stories of Zen: the muddy road

The past few years, and 2020 in particular, have been extremely hard on my personal practice of Zen. I am very much an amateur, doing some reading and some solo practice, and needless to say, recent events have proven to be very distracting.

One of my personal sourcebooks is Zen Flesh, Zen Bones, a Collection of Zen and pre-Zen Writings, brought together by Paul Reps. One of my favorite stories is 14. Muddy Road. Two monks, Tanzan and Ekido in this version, are travelling after a heavy rain. They come across a swollen stream and a washed out bridge, and a young woman unable to cross. Tanzan, the older of the two, carries the woman across the stream and sets her down, and he and Ekido continue on their way. After some time, Ekido upbraids his older companion; they are monks, and they shouldn’t go near women. Tanzan then says, I’ve already set her down; why are you still carrying her.

I think about this story a lot. My head constantly buzzes with things other than what I am attempting to focus on at the moment, but more than that, I find it difficult to set things down and walk away from them.

The world at the moment is a swirling maelstrom of complications and distractions, of events far beyond my control to influence. Amidst all of the complications, it is hard sometimes to see clearly, what are the things to set on the side of the road and what are the things worth carrying. What are the things that need to be carried.

A small, non-political aspect of this is something I’ve written about before, namely the List of Things To Do. Like most others, I have my list of projects, some with deadlines and some without. I have set some (few) projects down on the side of the road and walked away, but I have difficulty even here not pausing and looking behind me, wondering what if I were to go back and give them one more chance.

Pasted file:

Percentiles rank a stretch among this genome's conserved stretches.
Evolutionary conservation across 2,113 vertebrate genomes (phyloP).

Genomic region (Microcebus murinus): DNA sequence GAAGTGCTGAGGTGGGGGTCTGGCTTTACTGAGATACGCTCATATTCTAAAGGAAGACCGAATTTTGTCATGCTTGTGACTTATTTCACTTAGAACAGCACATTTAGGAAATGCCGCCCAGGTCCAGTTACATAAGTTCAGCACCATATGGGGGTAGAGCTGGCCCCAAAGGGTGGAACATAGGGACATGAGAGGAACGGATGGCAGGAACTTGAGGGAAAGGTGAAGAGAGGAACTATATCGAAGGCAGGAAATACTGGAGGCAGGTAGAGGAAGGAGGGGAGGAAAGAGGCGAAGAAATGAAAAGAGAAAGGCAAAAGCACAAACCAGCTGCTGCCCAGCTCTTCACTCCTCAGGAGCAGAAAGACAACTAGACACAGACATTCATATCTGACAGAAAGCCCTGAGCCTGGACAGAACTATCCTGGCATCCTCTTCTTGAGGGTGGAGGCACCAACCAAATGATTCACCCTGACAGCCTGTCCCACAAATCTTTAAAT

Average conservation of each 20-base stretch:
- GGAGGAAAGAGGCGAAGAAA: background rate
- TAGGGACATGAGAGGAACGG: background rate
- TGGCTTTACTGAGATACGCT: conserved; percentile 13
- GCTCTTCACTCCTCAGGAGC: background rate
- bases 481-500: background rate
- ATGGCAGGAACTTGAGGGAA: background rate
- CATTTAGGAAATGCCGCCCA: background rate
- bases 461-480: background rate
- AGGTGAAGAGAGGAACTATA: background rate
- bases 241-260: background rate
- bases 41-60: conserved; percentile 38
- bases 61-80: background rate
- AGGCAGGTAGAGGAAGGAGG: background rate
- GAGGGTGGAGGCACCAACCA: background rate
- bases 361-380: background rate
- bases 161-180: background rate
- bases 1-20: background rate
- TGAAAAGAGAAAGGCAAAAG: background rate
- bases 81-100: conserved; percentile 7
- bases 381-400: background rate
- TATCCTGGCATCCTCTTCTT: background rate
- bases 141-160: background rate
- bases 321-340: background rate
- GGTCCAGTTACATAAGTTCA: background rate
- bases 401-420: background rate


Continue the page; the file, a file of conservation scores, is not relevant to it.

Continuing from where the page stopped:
I recognize that this is drifting away from the core of the story, and there are analogies that I am tempted to stretch and push beyond their capacity to maintain their internal cohesion. But I do sometimes think of Ekido as the angel on one shoulder, telling me what I should do, and then I think of the angel on the other shoulder, whispering that those things left on the side of the road still deserve my attention, and it is a difficult voice to still.

But still it I must. Each day brings new opportunities, new projects, new ideas and new possibilities, and yes new deadlines. However long I’ve carried them, there are things to be set down and left to their own devices, so that the weight of all of them doesn’t sink me into the road.

~ by Jim Anderson on 12 November 2020.

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